A great career in baseball takes unflagging excellence, year after year, and is a demanding measure of success. This work presents rankings of the best career performances in baseball history, by position, for each team in the American and National leagues. Players are measured both by rate and volume of success. The rankings are also translated into All-Star lineups for each team.
Baseball's Best Careers, in a departure from other latter-day stats books, everywhere adheres to common sense. The book, for instance, assigns a player's career performance to a single, primary team. The numbers of Rogers Hornsby, then who batted .380 and hit 39 home runs for the Cubs in 1929, are attributed to the St. Louis Cardinals, for whom Hornsby played most of his games. And so the historic value of the second baseman's career is preserved, and Ryne Sandberg, Johnny Evers, Glenn Beckert, and Billy Herman - the rightful contenders for the Cubs all-time spot at second - are free to fight it out.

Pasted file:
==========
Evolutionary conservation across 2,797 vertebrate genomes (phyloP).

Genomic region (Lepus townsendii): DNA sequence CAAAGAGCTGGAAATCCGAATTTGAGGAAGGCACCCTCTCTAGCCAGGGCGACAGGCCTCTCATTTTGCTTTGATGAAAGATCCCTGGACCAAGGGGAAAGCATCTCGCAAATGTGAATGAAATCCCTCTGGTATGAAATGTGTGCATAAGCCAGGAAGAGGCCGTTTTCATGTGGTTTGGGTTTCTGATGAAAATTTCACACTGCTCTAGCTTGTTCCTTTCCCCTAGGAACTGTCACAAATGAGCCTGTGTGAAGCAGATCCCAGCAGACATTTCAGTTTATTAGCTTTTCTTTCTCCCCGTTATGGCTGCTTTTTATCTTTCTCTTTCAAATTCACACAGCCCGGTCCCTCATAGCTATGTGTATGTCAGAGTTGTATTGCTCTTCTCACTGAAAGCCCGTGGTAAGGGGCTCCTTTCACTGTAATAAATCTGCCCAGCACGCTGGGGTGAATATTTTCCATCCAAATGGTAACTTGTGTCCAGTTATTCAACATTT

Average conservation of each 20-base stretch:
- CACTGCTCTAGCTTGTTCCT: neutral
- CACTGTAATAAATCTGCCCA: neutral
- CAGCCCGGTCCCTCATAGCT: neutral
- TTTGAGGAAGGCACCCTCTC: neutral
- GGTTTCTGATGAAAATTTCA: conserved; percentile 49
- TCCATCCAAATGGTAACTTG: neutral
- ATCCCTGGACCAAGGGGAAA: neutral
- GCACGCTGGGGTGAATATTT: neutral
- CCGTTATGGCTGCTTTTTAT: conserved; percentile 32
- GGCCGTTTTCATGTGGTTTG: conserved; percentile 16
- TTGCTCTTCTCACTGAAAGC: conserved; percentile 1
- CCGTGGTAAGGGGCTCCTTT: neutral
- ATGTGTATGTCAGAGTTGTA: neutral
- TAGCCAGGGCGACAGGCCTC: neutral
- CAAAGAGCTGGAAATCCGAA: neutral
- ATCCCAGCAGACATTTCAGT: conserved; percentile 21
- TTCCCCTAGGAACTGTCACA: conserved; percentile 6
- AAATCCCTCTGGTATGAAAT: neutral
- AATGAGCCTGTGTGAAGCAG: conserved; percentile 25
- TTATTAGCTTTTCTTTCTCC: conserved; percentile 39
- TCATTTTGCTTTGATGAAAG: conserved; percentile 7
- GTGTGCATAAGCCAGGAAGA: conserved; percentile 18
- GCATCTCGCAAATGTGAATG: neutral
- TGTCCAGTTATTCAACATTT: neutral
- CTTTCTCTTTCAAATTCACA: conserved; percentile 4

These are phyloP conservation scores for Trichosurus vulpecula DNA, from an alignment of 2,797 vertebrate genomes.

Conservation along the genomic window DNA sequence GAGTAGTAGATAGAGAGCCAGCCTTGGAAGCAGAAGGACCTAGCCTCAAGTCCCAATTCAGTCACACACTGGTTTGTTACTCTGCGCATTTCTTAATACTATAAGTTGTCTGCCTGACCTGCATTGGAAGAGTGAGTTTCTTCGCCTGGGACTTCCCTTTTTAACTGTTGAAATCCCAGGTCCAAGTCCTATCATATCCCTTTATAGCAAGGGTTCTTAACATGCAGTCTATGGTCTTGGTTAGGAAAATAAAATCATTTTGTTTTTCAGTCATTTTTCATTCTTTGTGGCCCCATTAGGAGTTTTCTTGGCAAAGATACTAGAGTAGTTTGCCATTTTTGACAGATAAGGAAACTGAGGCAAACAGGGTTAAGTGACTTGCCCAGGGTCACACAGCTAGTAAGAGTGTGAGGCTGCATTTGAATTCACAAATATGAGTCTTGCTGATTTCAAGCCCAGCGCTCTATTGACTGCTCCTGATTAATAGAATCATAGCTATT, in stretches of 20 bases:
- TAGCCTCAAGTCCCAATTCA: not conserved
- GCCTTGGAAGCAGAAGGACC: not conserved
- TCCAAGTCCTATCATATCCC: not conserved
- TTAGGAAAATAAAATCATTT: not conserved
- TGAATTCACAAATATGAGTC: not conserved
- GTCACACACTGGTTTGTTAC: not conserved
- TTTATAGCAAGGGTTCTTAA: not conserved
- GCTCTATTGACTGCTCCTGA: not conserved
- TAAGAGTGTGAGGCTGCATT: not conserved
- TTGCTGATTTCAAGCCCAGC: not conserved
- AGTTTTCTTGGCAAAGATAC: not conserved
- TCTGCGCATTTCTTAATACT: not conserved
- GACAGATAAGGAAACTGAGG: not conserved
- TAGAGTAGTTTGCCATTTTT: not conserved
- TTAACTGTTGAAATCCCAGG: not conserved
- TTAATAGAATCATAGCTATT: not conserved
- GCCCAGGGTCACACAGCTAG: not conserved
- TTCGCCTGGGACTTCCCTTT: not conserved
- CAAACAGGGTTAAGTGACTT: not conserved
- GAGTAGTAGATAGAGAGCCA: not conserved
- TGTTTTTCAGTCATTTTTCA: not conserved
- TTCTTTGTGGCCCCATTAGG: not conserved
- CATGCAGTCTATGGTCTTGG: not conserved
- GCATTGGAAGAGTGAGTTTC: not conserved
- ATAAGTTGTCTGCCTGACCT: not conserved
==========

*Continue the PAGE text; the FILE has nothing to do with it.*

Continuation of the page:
Several sabremetric measures are employed in compiling the rankings, which have been adjusted for hitting and pitching biases over periods of time. Raw historical statistics are examined, and the author explains why some statistics are used in his work to measure performance, while others are discarded as nonindicators of performance. For each team, statistical ratings and rankings are provided, as are brief player profiles of that club's All-Star team members.